Amiga Power1st June 1992
Published in Amiga Power #14
Krisalis manage to get their game of two halves out first, but will updating Manchester United Europe be enough to secure a win?
John Barnes European Football
Hold it right there and ask yourself this question: Is there really any room in your crowded games collection for yet another football simulator? Well, yes, quite frankly, there is in mind - and the software houses seem to be betting that there is in yours too. This is but one of a whole number of new footie games released to tie in with the European Championships (see Stuart's feature this issue). There's a good reason for this, of course - they can keep on churning them out until someone actually gets it right, as far as I'm concerned.
That's right, despite numerous stabs at it from just about every software house ever, I'd say that nobody has come up with a footie game that does the genre justice yet. To date I would say that Anco came closest with Kick Off - an opinion not shared by everyone at Amiga Power, I know [Too bloody right! - Mark & Stuart] - but while it's far from perfect, and arguably nothing like real football at all, it plays better than Waylon Jennings live, and I couldn't ask for much more than that.
There's one other big contender, of course - Manchester United Europe, the predecessor to this John Barnes game. While this didn't attract me in quite the same way, I just this minute produced a personal Top Ten Footie Chart, and it managed to come second anyway.
As John Barnes European Football is, presumably, an improvement over Manchester United, then, it has a fair chance of becoming the reigning soccer game - at least until the almost certainly all-conquering Sensible Soccer becomes available. But does it? Well, let's find out, shall we...? Without further ago, it's me against Barnesy in The Bottom Line Championship finals...
Phweep! Kick Off!
And already Barnsey's in possession... In John Barnes you can play a single match against either a computer-controlled or human opponent. (No surprises there.) Or you can compete against seven other European teams (under human or computer control) in a Championship of sorts (two Groups of four teams slug it out, as it were). It's fine as far as it goes, but doesn't offer much scope for lone players in the long run.
Phweeep! One Nil!
And Barnes is the scorer! He's off to a cracking start with options galore. Among other things, you can determine the length of the match and turn off the weather (otherwise it rains from time to time), the scanner, the setpieces and celebrations if you don't like them.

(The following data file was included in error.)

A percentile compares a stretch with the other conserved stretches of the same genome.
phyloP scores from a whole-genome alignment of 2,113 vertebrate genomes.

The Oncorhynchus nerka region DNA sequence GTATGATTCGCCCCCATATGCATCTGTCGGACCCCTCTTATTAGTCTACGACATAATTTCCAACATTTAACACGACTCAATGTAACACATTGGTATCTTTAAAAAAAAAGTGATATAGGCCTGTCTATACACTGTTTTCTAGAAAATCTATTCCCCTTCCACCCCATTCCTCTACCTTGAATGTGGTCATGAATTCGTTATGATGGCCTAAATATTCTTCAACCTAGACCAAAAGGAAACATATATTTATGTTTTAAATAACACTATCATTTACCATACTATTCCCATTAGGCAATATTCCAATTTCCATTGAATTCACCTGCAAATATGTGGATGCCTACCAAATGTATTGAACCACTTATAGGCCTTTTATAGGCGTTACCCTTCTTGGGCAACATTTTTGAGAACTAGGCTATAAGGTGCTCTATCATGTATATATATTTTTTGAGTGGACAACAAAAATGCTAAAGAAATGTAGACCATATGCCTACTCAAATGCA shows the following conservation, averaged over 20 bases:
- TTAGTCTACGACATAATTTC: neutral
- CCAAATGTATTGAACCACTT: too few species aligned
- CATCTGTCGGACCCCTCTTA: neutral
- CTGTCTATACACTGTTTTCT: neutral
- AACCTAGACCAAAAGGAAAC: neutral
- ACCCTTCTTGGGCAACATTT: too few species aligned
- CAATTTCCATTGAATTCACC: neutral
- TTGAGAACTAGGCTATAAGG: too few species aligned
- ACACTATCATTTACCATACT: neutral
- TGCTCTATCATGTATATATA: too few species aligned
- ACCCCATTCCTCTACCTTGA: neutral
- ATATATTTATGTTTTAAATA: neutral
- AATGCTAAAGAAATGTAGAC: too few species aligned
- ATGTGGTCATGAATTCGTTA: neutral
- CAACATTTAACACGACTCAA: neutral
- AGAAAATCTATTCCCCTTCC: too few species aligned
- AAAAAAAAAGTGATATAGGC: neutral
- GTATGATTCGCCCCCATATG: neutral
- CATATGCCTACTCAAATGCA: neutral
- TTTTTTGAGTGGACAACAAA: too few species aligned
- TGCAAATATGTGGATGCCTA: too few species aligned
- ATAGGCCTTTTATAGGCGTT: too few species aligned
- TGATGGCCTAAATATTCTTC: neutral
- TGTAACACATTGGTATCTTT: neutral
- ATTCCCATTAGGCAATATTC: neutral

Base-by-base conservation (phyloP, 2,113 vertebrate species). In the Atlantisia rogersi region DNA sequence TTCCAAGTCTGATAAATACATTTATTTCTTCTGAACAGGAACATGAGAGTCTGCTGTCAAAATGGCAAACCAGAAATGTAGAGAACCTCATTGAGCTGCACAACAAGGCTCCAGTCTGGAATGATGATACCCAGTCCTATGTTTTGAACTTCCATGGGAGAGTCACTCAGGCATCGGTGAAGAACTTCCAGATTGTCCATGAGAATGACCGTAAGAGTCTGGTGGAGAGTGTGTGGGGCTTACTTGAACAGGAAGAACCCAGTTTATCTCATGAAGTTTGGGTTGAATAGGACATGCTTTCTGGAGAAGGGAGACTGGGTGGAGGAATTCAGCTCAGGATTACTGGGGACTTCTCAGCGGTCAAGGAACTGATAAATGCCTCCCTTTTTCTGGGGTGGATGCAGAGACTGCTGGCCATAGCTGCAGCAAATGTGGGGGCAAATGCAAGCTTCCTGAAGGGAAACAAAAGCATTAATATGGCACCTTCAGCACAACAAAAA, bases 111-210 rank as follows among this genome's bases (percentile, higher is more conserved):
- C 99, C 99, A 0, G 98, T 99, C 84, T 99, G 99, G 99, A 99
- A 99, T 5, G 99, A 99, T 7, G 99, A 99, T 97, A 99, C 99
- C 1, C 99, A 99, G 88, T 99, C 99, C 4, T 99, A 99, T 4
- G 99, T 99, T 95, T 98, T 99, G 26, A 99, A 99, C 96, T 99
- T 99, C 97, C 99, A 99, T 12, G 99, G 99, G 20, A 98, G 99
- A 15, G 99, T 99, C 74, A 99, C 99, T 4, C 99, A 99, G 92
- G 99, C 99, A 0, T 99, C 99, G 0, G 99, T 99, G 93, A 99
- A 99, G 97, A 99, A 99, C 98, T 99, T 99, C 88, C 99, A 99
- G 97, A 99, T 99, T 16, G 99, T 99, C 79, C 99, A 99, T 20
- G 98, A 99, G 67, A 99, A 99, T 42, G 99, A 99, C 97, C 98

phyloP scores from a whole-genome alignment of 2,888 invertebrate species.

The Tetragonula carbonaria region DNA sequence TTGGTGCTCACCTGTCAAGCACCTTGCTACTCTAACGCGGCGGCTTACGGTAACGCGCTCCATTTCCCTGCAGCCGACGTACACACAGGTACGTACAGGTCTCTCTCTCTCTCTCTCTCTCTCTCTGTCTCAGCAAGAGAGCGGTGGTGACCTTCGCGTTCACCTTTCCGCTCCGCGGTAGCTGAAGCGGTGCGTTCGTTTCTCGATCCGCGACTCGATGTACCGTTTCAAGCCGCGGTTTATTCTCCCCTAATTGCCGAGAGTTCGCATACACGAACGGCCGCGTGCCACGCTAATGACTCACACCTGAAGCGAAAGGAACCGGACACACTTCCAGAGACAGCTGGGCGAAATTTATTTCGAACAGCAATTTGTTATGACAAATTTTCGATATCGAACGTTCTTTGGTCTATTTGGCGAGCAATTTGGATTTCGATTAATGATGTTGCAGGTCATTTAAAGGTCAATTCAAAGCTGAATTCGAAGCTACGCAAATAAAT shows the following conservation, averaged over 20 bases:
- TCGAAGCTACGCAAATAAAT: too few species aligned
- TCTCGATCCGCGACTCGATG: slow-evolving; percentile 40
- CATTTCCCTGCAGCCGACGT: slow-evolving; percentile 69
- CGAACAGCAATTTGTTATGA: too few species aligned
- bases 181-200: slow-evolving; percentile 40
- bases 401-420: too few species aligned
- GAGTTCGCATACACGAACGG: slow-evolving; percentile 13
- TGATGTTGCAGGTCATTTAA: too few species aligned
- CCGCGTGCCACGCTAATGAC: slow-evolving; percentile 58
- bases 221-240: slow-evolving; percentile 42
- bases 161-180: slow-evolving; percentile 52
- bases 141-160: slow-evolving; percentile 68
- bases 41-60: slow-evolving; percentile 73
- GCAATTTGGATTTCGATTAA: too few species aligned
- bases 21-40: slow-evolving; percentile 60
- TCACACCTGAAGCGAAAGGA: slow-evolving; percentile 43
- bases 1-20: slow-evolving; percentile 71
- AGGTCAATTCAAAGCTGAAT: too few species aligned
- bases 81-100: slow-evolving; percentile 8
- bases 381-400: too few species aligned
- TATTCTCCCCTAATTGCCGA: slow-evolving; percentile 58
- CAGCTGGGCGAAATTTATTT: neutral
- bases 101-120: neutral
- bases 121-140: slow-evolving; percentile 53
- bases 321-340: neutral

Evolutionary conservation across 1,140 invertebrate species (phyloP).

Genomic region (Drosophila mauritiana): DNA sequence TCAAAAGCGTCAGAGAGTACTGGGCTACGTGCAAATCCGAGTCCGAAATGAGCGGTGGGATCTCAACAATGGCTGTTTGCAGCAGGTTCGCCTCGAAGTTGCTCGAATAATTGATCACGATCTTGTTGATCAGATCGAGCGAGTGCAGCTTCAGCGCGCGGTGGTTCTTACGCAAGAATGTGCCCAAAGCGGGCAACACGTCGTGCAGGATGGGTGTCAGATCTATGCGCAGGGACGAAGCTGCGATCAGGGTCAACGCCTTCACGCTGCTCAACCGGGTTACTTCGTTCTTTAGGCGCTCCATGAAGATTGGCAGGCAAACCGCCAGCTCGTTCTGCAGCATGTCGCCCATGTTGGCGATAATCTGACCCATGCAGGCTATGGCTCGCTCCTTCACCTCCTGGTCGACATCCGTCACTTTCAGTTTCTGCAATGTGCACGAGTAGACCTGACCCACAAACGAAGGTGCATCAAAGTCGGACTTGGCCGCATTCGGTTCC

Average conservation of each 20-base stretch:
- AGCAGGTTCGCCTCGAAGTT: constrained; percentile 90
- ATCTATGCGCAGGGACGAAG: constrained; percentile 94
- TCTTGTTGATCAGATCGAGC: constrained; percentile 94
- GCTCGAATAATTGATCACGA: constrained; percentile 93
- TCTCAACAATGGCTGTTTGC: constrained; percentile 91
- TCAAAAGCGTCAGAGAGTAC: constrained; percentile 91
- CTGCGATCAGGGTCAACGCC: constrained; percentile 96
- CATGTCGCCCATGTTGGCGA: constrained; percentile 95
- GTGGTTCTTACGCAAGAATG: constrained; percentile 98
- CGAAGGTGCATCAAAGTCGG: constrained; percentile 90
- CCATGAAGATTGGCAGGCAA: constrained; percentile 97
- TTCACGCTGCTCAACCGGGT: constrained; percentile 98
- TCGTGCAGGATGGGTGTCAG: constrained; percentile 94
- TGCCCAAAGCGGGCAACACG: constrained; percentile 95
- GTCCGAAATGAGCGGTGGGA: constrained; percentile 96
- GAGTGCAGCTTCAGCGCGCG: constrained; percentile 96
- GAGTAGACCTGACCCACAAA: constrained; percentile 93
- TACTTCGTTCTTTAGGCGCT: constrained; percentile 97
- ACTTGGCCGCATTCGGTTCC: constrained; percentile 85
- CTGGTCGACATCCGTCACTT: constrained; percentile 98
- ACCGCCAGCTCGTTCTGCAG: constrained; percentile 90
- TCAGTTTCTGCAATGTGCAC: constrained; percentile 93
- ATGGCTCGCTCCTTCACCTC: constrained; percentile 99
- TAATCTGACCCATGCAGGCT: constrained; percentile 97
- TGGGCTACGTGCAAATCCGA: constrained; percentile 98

Phweeep! One All!
Oh dear. Despite being simple enough to handle immediately, I found the control a little too sensitive for my liking. When it comes to gaining possession, it's too easy to tap the ball away by mistake, and all the boys move rather too fast - they end up running around the pitch at great speed and looking like dorks. Surely with all these options, some form of sensitivity adjustment wouldn't have gone amiss?
A near miss. The setpieces used for throw-ins, corners and free kicks are too clinical and not as free-flowing as I'd like - particularly the free kicks taken just outside the box (that does my head in).
Phweeep! Two One!
Spellbinding! It's that old Barnesy magic coming through! The title music's a thumpy toe-tapper, and the sound during play is even better. There's a dead 'thunky' ball-biffing noise, classy klaxon hoots, the occasional 'Boom!' (!), grunts from the 'keepers at full stretch, and requests of "Here!" from eager players. And even though the lively crowd's as tinny as the whistle sound, it all makes for a big Big Match atmosphere.
Phweeep! Three One!
I also like the way the players stand around with their hands on their hips, waiting for you to move or pass the ball. The players' heads turn to follow the ball too, and scorers sometimes run off the pitch and on to the surrounding track to share their delight with the fans.
That was close. Barnesy's primarily horizontal action is claustrophobic (the players are roughtly a fifth of the size of the area of the pitch shown). The radar showing the players' positions is all very thoughtful, ta, but it has no practical application. Your best bet is to keep playing with the same team and get used to where they by and large position themselves (that's if you can instantly tell the difference between the faceless players without wasting a valuable split second looking down to see the name of the man in possession).
There's Nothing In It, Brian
And at the end of the day we have a result. Barnesy's winner, but only just - it could have gone either way. Supporters of Man United Europe will be able to wallow in Barnesy's shallow waters happily - this is a very atmospheric footy game, packed with neat touches, but still significantly flawed, in particular the small area of pitch on screen at any one time. This was apparently a speed trade off - Man United had a bigger area visible but moved more slowly - it's up to the individual which you prefer.
Me? After 90 minutes of sheer hell (well, it's not that bad), I'm off to pontificate with the lads over a Lucozade. Ah, if only Barnesy could reproduce his Liverpool form on the Amiga.
The Bottom Line
Uppers: Atmosphere is Barnesy's strong point - its sound and nice touches make the going as electric as the Real Thing. Barnesy also scores in the accessibility stakes, and there's playability to be found provided you dig deep enough.
Downers: The claustrophobic display and fiddly control let the side down, but all told there are no own-goals scored here.
It's fine - better than most footy games, but still No Big Deal Barnesy doesn't deserve to be shown any cards but it won't win any major cups either. It's likely to be one of the better footie games from this year's crop, but we're willing to bet, even at this early stage, that you-know-exactly-what will show it a clean pair of [some text missing]